Kattenburg managed to survive most of the war and the German occupation of the Netherlands by changing his location often. In the spring of 1944, however, his luck ran out — possibly as a result of an informant — and he was sent to the Dutch concentration camp at Westerbork, which served as a Dutch way station to Auschwitz, where Kattenburg is presumed to have perished. 
SÁNDOR KUTI (1908–1945)
Serenade for String Trio
Like the artistic milieus of most major cities that fell under Nazi control from the late 1930s through 1945, the musical community of Budapest was devastated by the persecution and murder of the Jewish creative class. The crop of composers that had recently emerged from the famed Franz Liszt Academy was particularly hard-hit, including the very promising Sándor Kuti. Sir Georg Solti, one of Kuti’s Academy classmates, later called him “exceptionally gifted” and wrote: “I used to visit him at his family's desperately poor little catacomb of a home. I am convinced that, had he lived, he would have become one of Hungary's greatest composers.” 
Kuti died in 1945 (or possibly late-1944) while held in a forced labor camp in Ukrainian territory. He continued to compose during his imprisonment (using scraps of paper that he painstakingly lined with musical staves) and, with the help of a sympathetic guard, even managed to send to his pregnant wife (who remained hidden in Budapest) his final work, a Sonata for Solo Violin.
Kuti wrote his Serenade for String Trio in 1934, when he was in his mid-20s. In the first movement, as with the works by Géza Frid and Pál Hermann, the spirit of Hungarian folk music can be clearly discerned, with piquant chord clusters reminding the listener that this is a work of the academy, not the provinces. The machine-like drive of the second movement, marked Giocoso, may suggest the sounds of some of Kuti’s Russian contemporaries such as Shostakovich or Prokofiev — although it is impossible to know if Kuti had encountered their music or whether these aural “memes” were simply floating in the air of Eastern Europe. The third and final movement, marked Adagio ma non troppo, is a stark contrast to the preceding movements: an unresolved lament, evoking memories of his teachers Laszlo Weiner and, perhaps most strikingly, Béla Bartók.
HANS KRÁSA (1899–1944)
Passacaglia & Fuga
Hans Krása was firmly 20 years older than Gideon Klein and had established himself as a substantial composer when he too was interned in Theresienstadt for approximately the same two-year period prior to October 1944, sent to the infamous ghetto-concentration camp within the fortress walls of the Czech garrison town of Terezín. Called Theresienstadt during the German occupation, this place was both dreadful and remarkable: sitting on the edge of the certain death that awaited the vast majority of its internees while, at the same time, existing as an artistic and intellectual bastion of creativity that was unlike any place, large or small, under Nazi control during the war. After two years there, Krása when he was sent to Auschwitz in October 1944 and murdered two days after his arrival.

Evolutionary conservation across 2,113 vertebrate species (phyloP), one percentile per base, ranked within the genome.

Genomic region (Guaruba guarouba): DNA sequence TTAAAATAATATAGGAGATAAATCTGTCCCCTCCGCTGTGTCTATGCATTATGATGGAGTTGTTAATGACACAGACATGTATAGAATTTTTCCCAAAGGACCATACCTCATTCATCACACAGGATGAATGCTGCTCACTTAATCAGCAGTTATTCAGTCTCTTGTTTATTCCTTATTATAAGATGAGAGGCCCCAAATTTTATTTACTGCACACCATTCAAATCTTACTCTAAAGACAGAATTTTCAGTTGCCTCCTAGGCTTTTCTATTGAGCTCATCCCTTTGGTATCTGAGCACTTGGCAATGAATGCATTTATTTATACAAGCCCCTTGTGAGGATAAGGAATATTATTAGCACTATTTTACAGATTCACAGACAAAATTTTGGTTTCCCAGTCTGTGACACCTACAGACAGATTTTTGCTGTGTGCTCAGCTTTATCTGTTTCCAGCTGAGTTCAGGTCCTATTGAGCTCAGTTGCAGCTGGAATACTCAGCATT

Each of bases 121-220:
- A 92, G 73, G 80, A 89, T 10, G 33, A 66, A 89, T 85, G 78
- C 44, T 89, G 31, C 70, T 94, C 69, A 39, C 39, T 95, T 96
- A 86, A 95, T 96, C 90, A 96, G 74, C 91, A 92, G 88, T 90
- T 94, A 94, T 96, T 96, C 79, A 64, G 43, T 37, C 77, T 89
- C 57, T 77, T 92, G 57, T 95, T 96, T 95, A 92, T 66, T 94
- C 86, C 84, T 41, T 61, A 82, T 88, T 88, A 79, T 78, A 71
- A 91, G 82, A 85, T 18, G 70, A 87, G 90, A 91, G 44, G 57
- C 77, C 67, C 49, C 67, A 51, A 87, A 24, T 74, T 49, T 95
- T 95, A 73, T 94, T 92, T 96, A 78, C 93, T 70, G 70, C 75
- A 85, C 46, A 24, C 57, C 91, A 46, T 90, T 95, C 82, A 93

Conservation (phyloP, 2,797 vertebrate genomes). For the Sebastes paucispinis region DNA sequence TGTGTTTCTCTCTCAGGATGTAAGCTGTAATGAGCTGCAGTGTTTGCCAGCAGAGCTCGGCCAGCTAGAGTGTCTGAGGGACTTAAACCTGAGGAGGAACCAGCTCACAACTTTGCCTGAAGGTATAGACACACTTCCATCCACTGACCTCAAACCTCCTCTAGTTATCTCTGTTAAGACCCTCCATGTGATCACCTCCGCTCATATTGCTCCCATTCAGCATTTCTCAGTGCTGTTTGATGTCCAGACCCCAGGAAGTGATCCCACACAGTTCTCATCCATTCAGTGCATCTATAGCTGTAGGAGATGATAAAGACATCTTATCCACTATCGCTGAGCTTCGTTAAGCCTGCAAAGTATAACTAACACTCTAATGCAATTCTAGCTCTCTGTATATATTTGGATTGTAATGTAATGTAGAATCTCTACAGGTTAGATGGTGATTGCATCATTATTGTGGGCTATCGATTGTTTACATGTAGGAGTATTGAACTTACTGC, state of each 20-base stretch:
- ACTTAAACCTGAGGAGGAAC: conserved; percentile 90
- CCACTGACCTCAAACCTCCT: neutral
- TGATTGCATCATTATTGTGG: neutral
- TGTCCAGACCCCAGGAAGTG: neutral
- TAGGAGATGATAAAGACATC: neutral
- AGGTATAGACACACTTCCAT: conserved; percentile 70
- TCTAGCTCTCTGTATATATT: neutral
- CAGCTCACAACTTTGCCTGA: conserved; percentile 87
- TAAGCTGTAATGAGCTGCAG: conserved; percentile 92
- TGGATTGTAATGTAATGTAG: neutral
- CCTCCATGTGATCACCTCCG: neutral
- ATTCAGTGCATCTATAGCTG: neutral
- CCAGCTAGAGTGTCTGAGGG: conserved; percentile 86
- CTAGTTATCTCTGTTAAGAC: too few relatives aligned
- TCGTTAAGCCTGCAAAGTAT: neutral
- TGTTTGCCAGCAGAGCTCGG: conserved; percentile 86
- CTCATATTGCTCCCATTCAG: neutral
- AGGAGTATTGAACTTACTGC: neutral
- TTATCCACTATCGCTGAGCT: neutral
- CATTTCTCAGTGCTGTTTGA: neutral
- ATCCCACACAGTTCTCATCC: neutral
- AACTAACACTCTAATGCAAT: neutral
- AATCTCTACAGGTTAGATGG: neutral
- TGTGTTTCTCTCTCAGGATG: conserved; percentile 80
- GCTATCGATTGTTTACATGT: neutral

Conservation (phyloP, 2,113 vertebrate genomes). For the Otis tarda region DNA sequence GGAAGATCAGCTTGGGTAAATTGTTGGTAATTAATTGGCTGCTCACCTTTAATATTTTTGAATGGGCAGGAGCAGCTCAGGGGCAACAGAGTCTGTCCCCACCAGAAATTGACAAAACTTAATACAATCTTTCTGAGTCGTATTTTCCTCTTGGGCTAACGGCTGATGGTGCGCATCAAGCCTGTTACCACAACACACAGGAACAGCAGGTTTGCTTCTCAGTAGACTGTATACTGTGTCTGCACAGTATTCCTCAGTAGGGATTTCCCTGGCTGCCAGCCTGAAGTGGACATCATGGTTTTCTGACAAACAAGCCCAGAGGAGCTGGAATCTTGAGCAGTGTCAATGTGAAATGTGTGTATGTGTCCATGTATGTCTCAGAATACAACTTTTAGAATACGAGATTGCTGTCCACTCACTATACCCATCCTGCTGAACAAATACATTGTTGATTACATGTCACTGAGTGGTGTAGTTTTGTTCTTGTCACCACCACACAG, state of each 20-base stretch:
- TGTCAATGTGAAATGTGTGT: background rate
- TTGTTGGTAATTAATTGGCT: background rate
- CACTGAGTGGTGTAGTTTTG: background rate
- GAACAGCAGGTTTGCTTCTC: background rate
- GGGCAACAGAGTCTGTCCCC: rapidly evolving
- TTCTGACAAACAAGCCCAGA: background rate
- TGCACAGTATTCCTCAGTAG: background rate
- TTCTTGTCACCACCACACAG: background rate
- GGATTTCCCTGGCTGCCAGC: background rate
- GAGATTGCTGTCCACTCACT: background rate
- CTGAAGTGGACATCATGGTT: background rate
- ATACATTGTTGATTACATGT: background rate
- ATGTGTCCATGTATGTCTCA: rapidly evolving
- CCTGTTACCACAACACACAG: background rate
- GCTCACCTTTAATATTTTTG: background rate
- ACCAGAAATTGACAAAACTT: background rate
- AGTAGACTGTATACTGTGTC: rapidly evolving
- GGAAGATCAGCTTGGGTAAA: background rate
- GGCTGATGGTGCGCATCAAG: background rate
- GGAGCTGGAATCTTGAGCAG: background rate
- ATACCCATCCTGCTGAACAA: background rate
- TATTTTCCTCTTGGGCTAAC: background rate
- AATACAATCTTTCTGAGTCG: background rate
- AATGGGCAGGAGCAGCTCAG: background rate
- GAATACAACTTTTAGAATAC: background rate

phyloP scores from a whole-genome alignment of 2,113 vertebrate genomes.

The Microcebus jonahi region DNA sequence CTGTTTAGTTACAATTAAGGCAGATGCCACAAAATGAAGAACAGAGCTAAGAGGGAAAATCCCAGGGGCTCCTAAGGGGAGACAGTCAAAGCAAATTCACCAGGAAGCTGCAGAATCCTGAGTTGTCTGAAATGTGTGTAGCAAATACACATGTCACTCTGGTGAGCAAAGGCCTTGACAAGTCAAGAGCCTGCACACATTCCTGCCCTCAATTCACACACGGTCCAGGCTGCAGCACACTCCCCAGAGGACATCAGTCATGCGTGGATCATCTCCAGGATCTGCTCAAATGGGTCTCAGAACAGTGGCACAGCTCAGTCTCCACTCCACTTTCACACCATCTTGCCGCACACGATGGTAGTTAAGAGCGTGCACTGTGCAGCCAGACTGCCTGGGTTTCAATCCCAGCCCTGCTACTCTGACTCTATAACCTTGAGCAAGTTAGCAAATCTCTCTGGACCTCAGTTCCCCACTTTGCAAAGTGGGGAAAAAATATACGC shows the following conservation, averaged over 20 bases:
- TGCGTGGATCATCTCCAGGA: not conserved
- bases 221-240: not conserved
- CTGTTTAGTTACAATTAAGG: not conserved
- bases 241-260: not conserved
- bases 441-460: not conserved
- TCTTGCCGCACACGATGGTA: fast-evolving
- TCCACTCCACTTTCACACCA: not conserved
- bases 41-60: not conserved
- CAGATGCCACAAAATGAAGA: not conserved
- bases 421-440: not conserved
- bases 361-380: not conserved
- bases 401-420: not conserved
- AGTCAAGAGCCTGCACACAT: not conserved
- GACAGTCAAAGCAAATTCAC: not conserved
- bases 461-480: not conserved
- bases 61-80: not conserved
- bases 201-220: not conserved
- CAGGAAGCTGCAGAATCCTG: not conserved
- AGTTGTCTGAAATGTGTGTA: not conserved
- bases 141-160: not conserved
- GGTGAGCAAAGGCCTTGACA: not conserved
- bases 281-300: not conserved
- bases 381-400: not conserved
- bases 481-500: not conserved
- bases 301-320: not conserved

Krása is best known for his children’s opera Brundibár, which, written before his internment, was performed more than 50 times in Theresienstadt. This little allegorical opera deserves its many revivals and productions, although it is a bit unfair to Krása’s musical legacy that, for many people, Brundibár is their only experience of his work. (It is as if the only Prokofiev composition we ever heard was Peter and the Wolf.) The Krása works featured here — Tánec and the Passacaglia and Fugue — were written in Theresienstadt during the final year of his life and provide a fuller view of a composer who wrote vocal works, orchestral works, cantatas, chamber music, and a major opera that premiered in Prague in 1933 with the young George Szell conducting.
The Passacaglia is a somber exercise, with episodes of florid interactions and ominous-sounding train motifs. The Fugue takes flight immediately with the appearance of the theme in the viola and charges onward, with shades of Germanic and Czech influences and the occasional grotesque touches that gave Krasa’s music an extra sonic bite. Although titled Tánec (“Dance”), this five-minute romp suggests not a traditional dance, but rather an almost parodic whirl of dancelike episodes, framed by an aural depiction of trains in motion — approaching and receding, perhaps even stopping for water in a provincial village as the townspeople sleep.
GIDEON KLEIN (1919–1945)
Trio for violin, viola and cello
20 years younger than Krása, Gideon Klein was a promising pianist and composer when, in December 1941, he was interned in Theresienstadt for much of the same period as Krása. sent to the infamous ghetto-concentration camp within the fortress walls of the Czech garrison town of Terezín. Called Theresienstadt during the German occupation, this place was both dreadful and remarkable: sitting on the edge of the certain death that awaited the vast majority of its internees while, at the same time, existing as an artistic and intellectual bastion of creativity that was unlike any place, large or small, under Nazi control during the war.